Lucy Stewart is a postdoctoral research fellow at GNS Science. She looks at things that grow at high temperatures without oxygen.
What do you do on an average work day?
That depends where I am. I work at GNS headquarters in Wellington, but the lab I use for my experiments is in our office at Wairakei, near Taupō. If I’m in Wellington then an average day usually involves writing (things like grant proposals, reports, or papers), analysing and organising data, meeting with colleagues, and if I’m lucky catching up with the scientific literature or learning about a new skill or technique I can use in my work. You don’t stop learning just because you’ve left uni!
If I’m in Wairakei, then I spend almost all day in the lab doing experiments and cleaning up/preparing for experiments (microbiology involves a lot of dishes…) or writing up data and methods, as well as talking to my colleagues who work up there permanently. Because I’m a research fellow I have a lot of flexibility about when I do things, so there’s generally no set order to the day. But I always try and get out for a walk around lunchtime to clear my head.
What did you study at school? And after high school?
At school I took Chemistry, Physics, Classics, English, Calculus, and a lot of languages (Latin and French to Bursary/NCEA Level 3 level, Māori to NCEA Level 2). At university I studied microbiology for my BSc(Hons) and history for my BA, at the University of Canterbury. I took a year off and then did a PhD in microbiology at the University of Massachusetts, Amherst, in the United States. I did a double degree in undergrad because I wasn’t sure if I wanted to commit to only doing science quite yet, but all the writing and reading I had to do in history turned out to be really good practice – you do a lot of both of those as a scientist.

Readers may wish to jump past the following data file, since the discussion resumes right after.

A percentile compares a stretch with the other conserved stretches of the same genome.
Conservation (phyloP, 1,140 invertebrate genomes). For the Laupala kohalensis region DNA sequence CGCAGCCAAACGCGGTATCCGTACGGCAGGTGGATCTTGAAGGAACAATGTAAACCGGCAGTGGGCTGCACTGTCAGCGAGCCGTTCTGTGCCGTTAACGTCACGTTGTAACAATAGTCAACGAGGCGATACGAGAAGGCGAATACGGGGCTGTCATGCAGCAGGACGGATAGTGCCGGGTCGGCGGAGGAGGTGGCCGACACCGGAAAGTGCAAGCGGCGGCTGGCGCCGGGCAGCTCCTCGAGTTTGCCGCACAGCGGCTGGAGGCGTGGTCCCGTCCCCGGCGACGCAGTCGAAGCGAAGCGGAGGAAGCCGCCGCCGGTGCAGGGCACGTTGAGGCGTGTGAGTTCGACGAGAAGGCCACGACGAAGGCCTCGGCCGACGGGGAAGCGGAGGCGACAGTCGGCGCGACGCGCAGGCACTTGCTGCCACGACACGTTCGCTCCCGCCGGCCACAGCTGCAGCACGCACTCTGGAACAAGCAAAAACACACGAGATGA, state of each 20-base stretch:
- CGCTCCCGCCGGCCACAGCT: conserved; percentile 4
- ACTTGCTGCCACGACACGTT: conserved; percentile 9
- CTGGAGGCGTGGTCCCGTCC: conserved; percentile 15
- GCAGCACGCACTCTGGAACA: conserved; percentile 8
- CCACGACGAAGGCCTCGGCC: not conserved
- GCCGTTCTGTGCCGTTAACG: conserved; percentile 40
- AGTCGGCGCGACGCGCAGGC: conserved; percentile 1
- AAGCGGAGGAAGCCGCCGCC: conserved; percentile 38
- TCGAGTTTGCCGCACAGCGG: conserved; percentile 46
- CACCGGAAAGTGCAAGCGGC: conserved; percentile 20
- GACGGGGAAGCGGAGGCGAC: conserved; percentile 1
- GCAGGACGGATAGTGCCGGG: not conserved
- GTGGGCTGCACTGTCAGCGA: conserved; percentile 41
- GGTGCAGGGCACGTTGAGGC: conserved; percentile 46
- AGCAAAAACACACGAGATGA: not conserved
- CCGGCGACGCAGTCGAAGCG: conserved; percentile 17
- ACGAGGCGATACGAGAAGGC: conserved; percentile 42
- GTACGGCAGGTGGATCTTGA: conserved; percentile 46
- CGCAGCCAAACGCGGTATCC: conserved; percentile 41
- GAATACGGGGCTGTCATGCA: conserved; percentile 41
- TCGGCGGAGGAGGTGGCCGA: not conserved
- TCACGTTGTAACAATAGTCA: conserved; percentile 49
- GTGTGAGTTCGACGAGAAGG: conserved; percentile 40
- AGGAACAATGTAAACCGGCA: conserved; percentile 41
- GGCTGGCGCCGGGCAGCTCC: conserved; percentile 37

Was your study directly related to what you do now?
My university study, yes; my current job is directly related to my PhD work, and I still study the same kinds of organisms now that I did for my PhD (thermophilic anaerobes, microbes that grow at high temperatures without oxygen). My study at high school, not really – I found out I’d still have to take all the first-year biology courses at university no matter what I did at school, so even though I knew I wanted to study microbiology, I decided not to do biology at school. Instead I did all the other stuff I wasn’t going to study at uni. The most important thing to do at secondary school is actually maths; that’s the hardest thing to pick up at uni level. But even though it wasn’t directly related, having that background from secondary school in other areas of science (chemistry and physics) and also in writing-heavy subjects has been really useful. I even got to use Latin when we were thinking of names for a new species!
What would you like to share with young women who are thinking about their career choices right now?
One of the things I found really confusing when I was at school and uni was figuring out what jobs in science actually looked like. I was told there were jobs for people with science degrees in certain industries, but I didn’t know what that meant. Science jobs don’t always involve wearing a lab coat and doing experiments at a lab bench – even though I’m a research scientist and that’s a part of my job, it’s still not how I spend the majority of my time.